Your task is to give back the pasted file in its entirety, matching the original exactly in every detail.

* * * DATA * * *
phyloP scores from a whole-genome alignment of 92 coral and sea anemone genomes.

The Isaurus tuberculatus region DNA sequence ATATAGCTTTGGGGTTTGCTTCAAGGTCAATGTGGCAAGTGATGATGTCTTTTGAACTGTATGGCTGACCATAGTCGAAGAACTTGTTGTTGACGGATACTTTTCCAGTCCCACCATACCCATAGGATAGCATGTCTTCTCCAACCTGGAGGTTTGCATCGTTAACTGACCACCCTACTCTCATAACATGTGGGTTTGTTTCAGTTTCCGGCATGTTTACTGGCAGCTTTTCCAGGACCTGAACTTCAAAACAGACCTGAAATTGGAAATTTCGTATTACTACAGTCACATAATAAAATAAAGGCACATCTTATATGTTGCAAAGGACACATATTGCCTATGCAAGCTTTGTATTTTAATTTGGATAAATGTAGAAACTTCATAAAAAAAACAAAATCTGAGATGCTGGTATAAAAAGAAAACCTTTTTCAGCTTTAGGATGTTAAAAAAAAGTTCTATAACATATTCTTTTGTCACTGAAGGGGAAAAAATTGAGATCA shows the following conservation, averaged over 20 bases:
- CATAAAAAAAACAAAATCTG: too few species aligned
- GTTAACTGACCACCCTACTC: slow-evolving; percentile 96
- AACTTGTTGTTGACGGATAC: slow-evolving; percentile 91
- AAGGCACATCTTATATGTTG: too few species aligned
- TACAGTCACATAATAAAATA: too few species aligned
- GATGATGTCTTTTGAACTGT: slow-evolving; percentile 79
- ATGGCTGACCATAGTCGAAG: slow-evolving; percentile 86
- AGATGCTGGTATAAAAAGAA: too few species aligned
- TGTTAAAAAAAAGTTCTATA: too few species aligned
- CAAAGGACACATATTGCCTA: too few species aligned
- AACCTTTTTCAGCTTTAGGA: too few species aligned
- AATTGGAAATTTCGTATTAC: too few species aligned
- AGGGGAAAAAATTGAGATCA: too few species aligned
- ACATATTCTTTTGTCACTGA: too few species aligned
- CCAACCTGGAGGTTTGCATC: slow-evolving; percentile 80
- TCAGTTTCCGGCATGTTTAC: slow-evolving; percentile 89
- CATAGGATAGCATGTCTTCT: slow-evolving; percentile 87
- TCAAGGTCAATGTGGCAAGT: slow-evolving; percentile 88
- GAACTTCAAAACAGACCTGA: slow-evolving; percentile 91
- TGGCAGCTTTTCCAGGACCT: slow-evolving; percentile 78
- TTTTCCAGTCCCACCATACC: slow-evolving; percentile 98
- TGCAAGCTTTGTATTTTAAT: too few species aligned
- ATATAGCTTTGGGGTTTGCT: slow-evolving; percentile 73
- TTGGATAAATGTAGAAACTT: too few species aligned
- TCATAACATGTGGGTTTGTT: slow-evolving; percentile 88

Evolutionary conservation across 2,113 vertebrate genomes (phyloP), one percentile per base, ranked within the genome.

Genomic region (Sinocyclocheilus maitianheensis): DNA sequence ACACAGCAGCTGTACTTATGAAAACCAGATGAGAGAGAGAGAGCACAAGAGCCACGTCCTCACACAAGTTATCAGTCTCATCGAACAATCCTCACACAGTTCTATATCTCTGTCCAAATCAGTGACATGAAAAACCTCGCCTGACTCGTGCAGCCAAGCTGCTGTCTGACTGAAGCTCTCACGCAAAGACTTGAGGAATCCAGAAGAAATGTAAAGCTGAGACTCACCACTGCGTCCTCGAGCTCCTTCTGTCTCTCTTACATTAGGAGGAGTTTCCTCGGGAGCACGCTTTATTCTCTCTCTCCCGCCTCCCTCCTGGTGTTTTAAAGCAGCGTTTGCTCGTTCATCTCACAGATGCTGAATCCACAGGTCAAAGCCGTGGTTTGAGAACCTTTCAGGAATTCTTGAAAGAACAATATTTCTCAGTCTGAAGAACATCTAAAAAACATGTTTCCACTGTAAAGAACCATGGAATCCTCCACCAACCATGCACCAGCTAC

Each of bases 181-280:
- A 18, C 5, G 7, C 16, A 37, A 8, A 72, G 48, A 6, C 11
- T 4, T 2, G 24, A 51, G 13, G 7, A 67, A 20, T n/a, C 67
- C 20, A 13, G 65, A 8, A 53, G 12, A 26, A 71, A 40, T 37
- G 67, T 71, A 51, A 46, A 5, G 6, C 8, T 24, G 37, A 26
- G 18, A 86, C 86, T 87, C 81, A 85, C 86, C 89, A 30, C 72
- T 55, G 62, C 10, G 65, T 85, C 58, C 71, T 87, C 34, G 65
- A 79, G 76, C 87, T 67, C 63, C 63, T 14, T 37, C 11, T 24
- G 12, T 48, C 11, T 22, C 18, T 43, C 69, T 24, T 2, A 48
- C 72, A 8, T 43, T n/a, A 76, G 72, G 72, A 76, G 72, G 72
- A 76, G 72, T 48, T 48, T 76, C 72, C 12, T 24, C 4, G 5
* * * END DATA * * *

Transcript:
phyloP scores from a whole-genome alignment of 92 coral and sea anemone genomes.

The Isaurus tuberculatus region DNA sequence ATATAGCTTTGGGGTTTGCTTCAAGGTCAATGTGGCAAGTGATGATGTCTTTTGAACTGTATGGCTGACCATAGTCGAAGAACTTGTTGTTGACGGATACTTTTCCAGTCCCACCATACCCATAGGATAGCATGTCTTCTCCAACCTGGAGGTTTGCATCGTTAACTGACCACCCTACTCTCATAACATGTGGGTTTGTTTCAGTTTCCGGCATGTTTACTGGCAGCTTTTCCAGGACCTGAACTTCAAAACAGACCTGAAATTGGAAATTTCGTATTACTACAGTCACATAATAAAATAAAGGCACATCTTATATGTTGCAAAGGACACATATTGCCTATGCAAGCTTTGTATTTTAATTTGGATAAATGTAGAAACTTCATAAAAAAAACAAAATCTGAGATGCTGGTATAAAAAGAAAACCTTTTTCAGCTTTAGGATGTTAAAAAAAAGTTCTATAACATATTCTTTTGTCACTGAAGGGGAAAAAATTGAGATCA shows the following conservation, averaged over 20 bases:
- CATAAAAAAAACAAAATCTG: too few species aligned
- GTTAACTGACCACCCTACTC: slow-evolving; percentile 96
- AACTTGTTGTTGACGGATAC: slow-evolving; percentile 91
- AAGGCACATCTTATATGTTG: too few species aligned
- TACAGTCACATAATAAAATA: too few species aligned
- GATGATGTCTTTTGAACTGT: slow-evolving; percentile 79
- ATGGCTGACCATAGTCGAAG: slow-evolving; percentile 86
- AGATGCTGGTATAAAAAGAA: too few species aligned
- TGTTAAAAAAAAGTTCTATA: too few species aligned
- CAAAGGACACATATTGCCTA: too few species aligned
- AACCTTTTTCAGCTTTAGGA: too few species aligned
- AATTGGAAATTTCGTATTAC: too few species aligned
- AGGGGAAAAAATTGAGATCA: too few species aligned
- ACATATTCTTTTGTCACTGA: too few species aligned
- CCAACCTGGAGGTTTGCATC: slow-evolving; percentile 80
- TCAGTTTCCGGCATGTTTAC: slow-evolving; percentile 89
- CATAGGATAGCATGTCTTCT: slow-evolving; percentile 87
- TCAAGGTCAATGTGGCAAGT: slow-evolving; percentile 88
- GAACTTCAAAACAGACCTGA: slow-evolving; percentile 91
- TGGCAGCTTTTCCAGGACCT: slow-evolving; percentile 78
- TTTTCCAGTCCCACCATACC: slow-evolving; percentile 98
- TGCAAGCTTTGTATTTTAAT: too few species aligned
- ATATAGCTTTGGGGTTTGCT: slow-evolving; percentile 73
- TTGGATAAATGTAGAAACTT: too few species aligned
- TCATAACATGTGGGTTTGTT: slow-evolving; percentile 88

Evolutionary conservation across 2,113 vertebrate genomes (phyloP), one percentile per base, ranked within the genome.

Genomic region (Sinocyclocheilus maitianheensis): DNA sequence ACACAGCAGCTGTACTTATGAAAACCAGATGAGAGAGAGAGAGCACAAGAGCCACGTCCTCACACAAGTTATCAGTCTCATCGAACAATCCTCACACAGTTCTATATCTCTGTCCAAATCAGTGACATGAAAAACCTCGCCTGACTCGTGCAGCCAAGCTGCTGTCTGACTGAAGCTCTCACGCAAAGACTTGAGGAATCCAGAAGAAATGTAAAGCTGAGACTCACCACTGCGTCCTCGAGCTCCTTCTGTCTCTCTTACATTAGGAGGAGTTTCCTCGGGAGCACGCTTTATTCTCTCTCTCCCGCCTCCCTCCTGGTGTTTTAAAGCAGCGTTTGCTCGTTCATCTCACAGATGCTGAATCCACAGGTCAAAGCCGTGGTTTGAGAACCTTTCAGGAATTCTTGAAAGAACAATATTTCTCAGTCTGAAGAACATCTAAAAAACATGTTTCCACTGTAAAGAACCATGGAATCCTCCACCAACCATGCACCAGCTAC

Each of bases 181-280:
- A 18, C 5, G 7, C 16, A 37, A 8, A 72, G 48, A 6, C 11
- T 4, T 2, G 24, A 51, G 13, G 7, A 67, A 20, T n/a, C 67
- C 20, A 13, G 65, A 8, A 53, G 12, A 26, A 71, A 40, T 37
- G 67, T 71, A 51, A 46, A 5, G 6, C 8, T 24, G 37, A 26
- G 18, A 86, C 86, T 87, C 81, A 85, C 86, C 89, A 30, C 72
- T 55, G 62, C 10, G 65, T 85, C 58, C 71, T 87, C 34, G 65
- A 79, G 76, C 87, T 67, C 63, C 63, T 14, T 37, C 11, T 24
- G 12, T 48, C 11, T 22, C 18, T 43, C 69, T 24, T 2, A 48
- C 72, A 8, T 43, T n/a, A 76, G 72, G 72, A 76, G 72, G 72
- A 76, G 72, T 48, T 48, T 76, C 72, C 12, T 24, C 4, G 5